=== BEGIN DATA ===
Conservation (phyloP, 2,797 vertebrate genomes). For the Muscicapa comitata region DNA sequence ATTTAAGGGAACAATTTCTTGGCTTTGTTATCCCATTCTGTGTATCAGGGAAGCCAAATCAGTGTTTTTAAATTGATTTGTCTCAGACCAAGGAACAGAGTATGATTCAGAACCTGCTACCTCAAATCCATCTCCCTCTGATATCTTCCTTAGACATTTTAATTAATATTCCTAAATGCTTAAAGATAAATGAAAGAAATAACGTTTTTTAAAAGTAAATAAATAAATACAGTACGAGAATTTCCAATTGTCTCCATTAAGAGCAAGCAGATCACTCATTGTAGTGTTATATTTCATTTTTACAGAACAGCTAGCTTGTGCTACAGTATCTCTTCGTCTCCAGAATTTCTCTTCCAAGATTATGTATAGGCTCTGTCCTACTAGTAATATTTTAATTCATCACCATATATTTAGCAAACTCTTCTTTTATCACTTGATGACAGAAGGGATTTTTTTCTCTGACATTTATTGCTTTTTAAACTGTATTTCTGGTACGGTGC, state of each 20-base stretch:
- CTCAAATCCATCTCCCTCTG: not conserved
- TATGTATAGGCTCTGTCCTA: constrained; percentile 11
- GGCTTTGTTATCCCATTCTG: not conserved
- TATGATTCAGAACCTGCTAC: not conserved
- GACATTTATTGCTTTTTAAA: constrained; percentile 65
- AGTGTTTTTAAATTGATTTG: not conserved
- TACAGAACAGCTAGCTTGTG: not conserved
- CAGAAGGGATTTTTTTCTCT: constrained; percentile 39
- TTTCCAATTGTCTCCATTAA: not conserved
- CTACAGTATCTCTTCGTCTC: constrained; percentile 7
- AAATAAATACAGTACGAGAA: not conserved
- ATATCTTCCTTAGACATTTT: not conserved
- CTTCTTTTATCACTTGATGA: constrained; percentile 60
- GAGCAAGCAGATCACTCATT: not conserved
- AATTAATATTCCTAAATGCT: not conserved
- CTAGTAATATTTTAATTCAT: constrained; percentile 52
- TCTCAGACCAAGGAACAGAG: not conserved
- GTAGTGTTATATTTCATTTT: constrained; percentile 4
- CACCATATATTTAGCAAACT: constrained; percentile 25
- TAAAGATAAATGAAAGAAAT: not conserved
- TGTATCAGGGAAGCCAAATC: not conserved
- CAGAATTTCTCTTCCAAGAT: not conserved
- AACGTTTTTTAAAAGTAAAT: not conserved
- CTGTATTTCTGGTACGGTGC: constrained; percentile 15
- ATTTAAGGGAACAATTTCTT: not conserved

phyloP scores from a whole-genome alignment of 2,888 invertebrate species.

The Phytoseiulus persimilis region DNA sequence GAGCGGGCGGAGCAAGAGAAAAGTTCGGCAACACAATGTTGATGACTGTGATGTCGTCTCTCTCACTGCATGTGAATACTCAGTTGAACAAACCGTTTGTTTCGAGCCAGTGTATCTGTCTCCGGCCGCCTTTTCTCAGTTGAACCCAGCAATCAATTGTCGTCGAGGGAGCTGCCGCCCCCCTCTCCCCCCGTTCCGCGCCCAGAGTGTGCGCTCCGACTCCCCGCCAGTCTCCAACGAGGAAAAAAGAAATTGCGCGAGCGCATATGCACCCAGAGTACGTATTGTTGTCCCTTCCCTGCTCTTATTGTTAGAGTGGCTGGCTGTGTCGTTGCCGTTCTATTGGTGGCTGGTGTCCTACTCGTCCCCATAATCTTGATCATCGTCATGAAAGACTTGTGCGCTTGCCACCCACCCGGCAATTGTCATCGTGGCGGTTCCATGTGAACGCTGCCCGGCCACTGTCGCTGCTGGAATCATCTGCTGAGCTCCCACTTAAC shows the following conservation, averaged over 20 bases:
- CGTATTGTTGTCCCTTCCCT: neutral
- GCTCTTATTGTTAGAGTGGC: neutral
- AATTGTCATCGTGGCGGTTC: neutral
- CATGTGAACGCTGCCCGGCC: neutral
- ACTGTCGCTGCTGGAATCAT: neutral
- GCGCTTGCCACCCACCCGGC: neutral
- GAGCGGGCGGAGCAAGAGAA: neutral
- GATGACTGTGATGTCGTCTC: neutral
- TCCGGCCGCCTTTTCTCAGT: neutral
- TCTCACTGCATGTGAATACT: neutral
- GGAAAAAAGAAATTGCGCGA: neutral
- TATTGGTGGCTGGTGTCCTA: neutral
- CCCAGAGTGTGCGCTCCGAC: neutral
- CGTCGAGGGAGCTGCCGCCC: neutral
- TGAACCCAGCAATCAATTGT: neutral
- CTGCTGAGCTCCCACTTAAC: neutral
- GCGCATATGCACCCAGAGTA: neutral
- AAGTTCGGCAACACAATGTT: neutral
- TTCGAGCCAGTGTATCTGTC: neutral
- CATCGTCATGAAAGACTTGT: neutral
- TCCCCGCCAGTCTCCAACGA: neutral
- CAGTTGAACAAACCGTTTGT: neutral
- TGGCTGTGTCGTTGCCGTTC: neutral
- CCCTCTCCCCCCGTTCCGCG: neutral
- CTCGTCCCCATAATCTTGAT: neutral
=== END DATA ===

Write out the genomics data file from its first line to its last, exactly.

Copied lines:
Conservation (phyloP, 2,797 vertebrate genomes). For the Muscicapa comitata region DNA sequence ATTTAAGGGAACAATTTCTTGGCTTTGTTATCCCATTCTGTGTATCAGGGAAGCCAAATCAGTGTTTTTAAATTGATTTGTCTCAGACCAAGGAACAGAGTATGATTCAGAACCTGCTACCTCAAATCCATCTCCCTCTGATATCTTCCTTAGACATTTTAATTAATATTCCTAAATGCTTAAAGATAAATGAAAGAAATAACGTTTTTTAAAAGTAAATAAATAAATACAGTACGAGAATTTCCAATTGTCTCCATTAAGAGCAAGCAGATCACTCATTGTAGTGTTATATTTCATTTTTACAGAACAGCTAGCTTGTGCTACAGTATCTCTTCGTCTCCAGAATTTCTCTTCCAAGATTATGTATAGGCTCTGTCCTACTAGTAATATTTTAATTCATCACCATATATTTAGCAAACTCTTCTTTTATCACTTGATGACAGAAGGGATTTTTTTCTCTGACATTTATTGCTTTTTAAACTGTATTTCTGGTACGGTGC, state of each 20-base stretch:
- CTCAAATCCATCTCCCTCTG: not conserved
- TATGTATAGGCTCTGTCCTA: constrained; percentile 11
- GGCTTTGTTATCCCATTCTG: not conserved
- TATGATTCAGAACCTGCTAC: not conserved
- GACATTTATTGCTTTTTAAA: constrained; percentile 65
- AGTGTTTTTAAATTGATTTG: not conserved
- TACAGAACAGCTAGCTTGTG: not conserved
- CAGAAGGGATTTTTTTCTCT: constrained; percentile 39
- TTTCCAATTGTCTCCATTAA: not conserved
- CTACAGTATCTCTTCGTCTC: constrained; percentile 7
- AAATAAATACAGTACGAGAA: not conserved
- ATATCTTCCTTAGACATTTT: not conserved
- CTTCTTTTATCACTTGATGA: constrained; percentile 60
- GAGCAAGCAGATCACTCATT: not conserved
- AATTAATATTCCTAAATGCT: not conserved
- CTAGTAATATTTTAATTCAT: constrained; percentile 52
- TCTCAGACCAAGGAACAGAG: not conserved
- GTAGTGTTATATTTCATTTT: constrained; percentile 4
- CACCATATATTTAGCAAACT: constrained; percentile 25
- TAAAGATAAATGAAAGAAAT: not conserved
- TGTATCAGGGAAGCCAAATC: not conserved
- CAGAATTTCTCTTCCAAGAT: not conserved
- AACGTTTTTTAAAAGTAAAT: not conserved
- CTGTATTTCTGGTACGGTGC: constrained; percentile 15
- ATTTAAGGGAACAATTTCTT: not conserved

phyloP scores from a whole-genome alignment of 2,888 invertebrate species.

The Phytoseiulus persimilis region DNA sequence GAGCGGGCGGAGCAAGAGAAAAGTTCGGCAACACAATGTTGATGACTGTGATGTCGTCTCTCTCACTGCATGTGAATACTCAGTTGAACAAACCGTTTGTTTCGAGCCAGTGTATCTGTCTCCGGCCGCCTTTTCTCAGTTGAACCCAGCAATCAATTGTCGTCGAGGGAGCTGCCGCCCCCCTCTCCCCCCGTTCCGCGCCCAGAGTGTGCGCTCCGACTCCCCGCCAGTCTCCAACGAGGAAAAAAGAAATTGCGCGAGCGCATATGCACCCAGAGTACGTATTGTTGTCCCTTCCCTGCTCTTATTGTTAGAGTGGCTGGCTGTGTCGTTGCCGTTCTATTGGTGGCTGGTGTCCTACTCGTCCCCATAATCTTGATCATCGTCATGAAAGACTTGTGCGCTTGCCACCCACCCGGCAATTGTCATCGTGGCGGTTCCATGTGAACGCTGCCCGGCCACTGTCGCTGCTGGAATCATCTGCTGAGCTCCCACTTAAC shows the following conservation, averaged over 20 bases:
- CGTATTGTTGTCCCTTCCCT: neutral
- GCTCTTATTGTTAGAGTGGC: neutral
- AATTGTCATCGTGGCGGTTC: neutral
- CATGTGAACGCTGCCCGGCC: neutral
- ACTGTCGCTGCTGGAATCAT: neutral
- GCGCTTGCCACCCACCCGGC: neutral
- GAGCGGGCGGAGCAAGAGAA: neutral
- GATGACTGTGATGTCGTCTC: neutral
- TCCGGCCGCCTTTTCTCAGT: neutral
- TCTCACTGCATGTGAATACT: neutral
- GGAAAAAAGAAATTGCGCGA: neutral
- TATTGGTGGCTGGTGTCCTA: neutral
- CCCAGAGTGTGCGCTCCGAC: neutral
- CGTCGAGGGAGCTGCCGCCC: neutral
- TGAACCCAGCAATCAATTGT: neutral
- CTGCTGAGCTCCCACTTAAC: neutral
- GCGCATATGCACCCAGAGTA: neutral
- AAGTTCGGCAACACAATGTT: neutral
- TTCGAGCCAGTGTATCTGTC: neutral
- CATCGTCATGAAAGACTTGT: neutral
- TCCCCGCCAGTCTCCAACGA: neutral
- CAGTTGAACAAACCGTTTGT: neutral
- TGGCTGTGTCGTTGCCGTTC: neutral
- CCCTCTCCCCCCGTTCCGCG: neutral
- CTCGTCCCCATAATCTTGAT: neutral